SOCIAL MEDIA


Muharini Aulia (Clinical Psychologist)


What So Called Quarter Life Crisis and How to face it

Being an adult is something that many teenagers dream of. The freedom and the independence in many aspect of life that follow adulthood, is one of the reason why teenagers are giving their best to reach that phase. Having control is the key (or they think it is the key) to pass the adolescent crisis. But once they reach adulthood, they realize it contain a series of new questions and responsibilities. Adult world “speaks” about freedom in different way. A way that, sometimes, force them to “escape from” instead of “go for” freedom. It is all due to their new rules and new task in a new society.

In the bigger picture, we all knew that “the core dialectic” in early adult is intimacy vs. isolation. Theoretically, an adult have a duty to find someone he/she loves and a job that he/she good at, then experience real intimacy with both. Some of early adult have found their dream job and committed in relationship, some still look for a better position, and the rest still try to figure out what they want to do with their lives. Whatever their situations are, any adult can face a crisis that precipitated by a simple question “is this it?”


What so called “quarter life crisis”
“I am 26. I just finished my master studies in Biology with a perfect A. Now I am working as lecturer at one of the best university in my country. It seems like I am on the top of my young life. Yet, I often feel empty while doing my job. I woke up in the middle of the night, questioning, is this the life I really want? Is this it? ”.

“I still can’t figure out what I’m doing here, in this world. I have no job and gorgeous boyfriend. I feel nothing but totally lost. It’s funny though, I am 30 and I can only describe myself by the word ‘LOST’.”

So now we know the other kind of crisis in human life span besides the adolescent, midlife and late life crisis. It is a quarter life crisis, a crisis that commonly occurs during the age 25 to 35. An adult who experiences this crisis feels confused and lost and scared to take another step in his/her life. There are two forms of quarter life crisis, locked out crisis and locked in crisis. Let’s talk about the former before the latter.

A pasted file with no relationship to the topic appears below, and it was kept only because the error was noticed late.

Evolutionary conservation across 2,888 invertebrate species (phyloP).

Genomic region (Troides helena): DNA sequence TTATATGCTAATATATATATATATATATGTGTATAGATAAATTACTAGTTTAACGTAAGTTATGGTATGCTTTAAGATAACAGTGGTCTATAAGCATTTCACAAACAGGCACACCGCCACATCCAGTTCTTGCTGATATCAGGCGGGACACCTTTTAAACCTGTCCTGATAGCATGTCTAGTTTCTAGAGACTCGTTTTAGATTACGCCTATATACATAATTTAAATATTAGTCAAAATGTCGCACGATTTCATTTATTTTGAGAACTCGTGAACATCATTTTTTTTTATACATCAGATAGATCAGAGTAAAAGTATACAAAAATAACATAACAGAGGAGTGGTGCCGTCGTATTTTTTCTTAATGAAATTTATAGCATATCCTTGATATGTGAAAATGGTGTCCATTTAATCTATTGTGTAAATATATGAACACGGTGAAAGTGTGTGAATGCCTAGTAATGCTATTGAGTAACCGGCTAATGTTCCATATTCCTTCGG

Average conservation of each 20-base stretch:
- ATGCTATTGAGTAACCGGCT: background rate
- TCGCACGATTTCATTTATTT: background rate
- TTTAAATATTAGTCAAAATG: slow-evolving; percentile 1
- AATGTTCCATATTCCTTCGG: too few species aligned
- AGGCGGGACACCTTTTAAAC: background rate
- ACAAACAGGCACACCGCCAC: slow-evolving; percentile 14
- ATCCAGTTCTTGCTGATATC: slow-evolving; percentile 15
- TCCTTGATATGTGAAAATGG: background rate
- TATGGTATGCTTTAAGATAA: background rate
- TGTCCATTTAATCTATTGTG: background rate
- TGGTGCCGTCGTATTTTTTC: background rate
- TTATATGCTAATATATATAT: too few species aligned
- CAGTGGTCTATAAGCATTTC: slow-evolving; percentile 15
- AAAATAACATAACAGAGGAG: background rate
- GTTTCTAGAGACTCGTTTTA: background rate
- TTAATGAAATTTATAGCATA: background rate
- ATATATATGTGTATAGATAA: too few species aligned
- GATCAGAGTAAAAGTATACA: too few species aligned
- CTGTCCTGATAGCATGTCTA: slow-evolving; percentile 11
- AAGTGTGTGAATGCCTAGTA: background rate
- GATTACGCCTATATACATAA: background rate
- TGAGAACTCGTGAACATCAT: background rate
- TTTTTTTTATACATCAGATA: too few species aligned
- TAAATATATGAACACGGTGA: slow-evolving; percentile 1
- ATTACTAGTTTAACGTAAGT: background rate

The former happened when someone attempt to find the role in adult life and realize that he/she unable to get what he/she wants. The second example above simply describes this form of crisis. In this crises, some may experience repeated rejections by people, partner or even job. It leads to emotional instability and inferiority. This situation also makes us think that we are not good enough, that we can’t go through this hardship, hence we feel lost.

Meanwhile, the latter happened when someone already made one or more commitments then realize that they don’t really want it. The first example describes this condition perfectly. Someone who experience this crisis feels frustrated and being trapped. He/she continuously questioning “is this it?” “Is this the reason why I live?”. It is very common now to find this crisis case among us. How many times we heard the break up news about the cancelled wedding with “He is not the one I really want to spend my life with” as the reason? How often we witness someone feels stuck in his job and has no idea what he wants to do once he resigned from his office?. Locked in crisis involves inner conflict within one self. On one side, he/she wants to disconnect with anything he/she doubted. And on the other side, he/she scared that this change brings nothing but failure in his/her adult life.

To understand better about the locked in crisis, we need to know the 4 phases in this crisis, those are :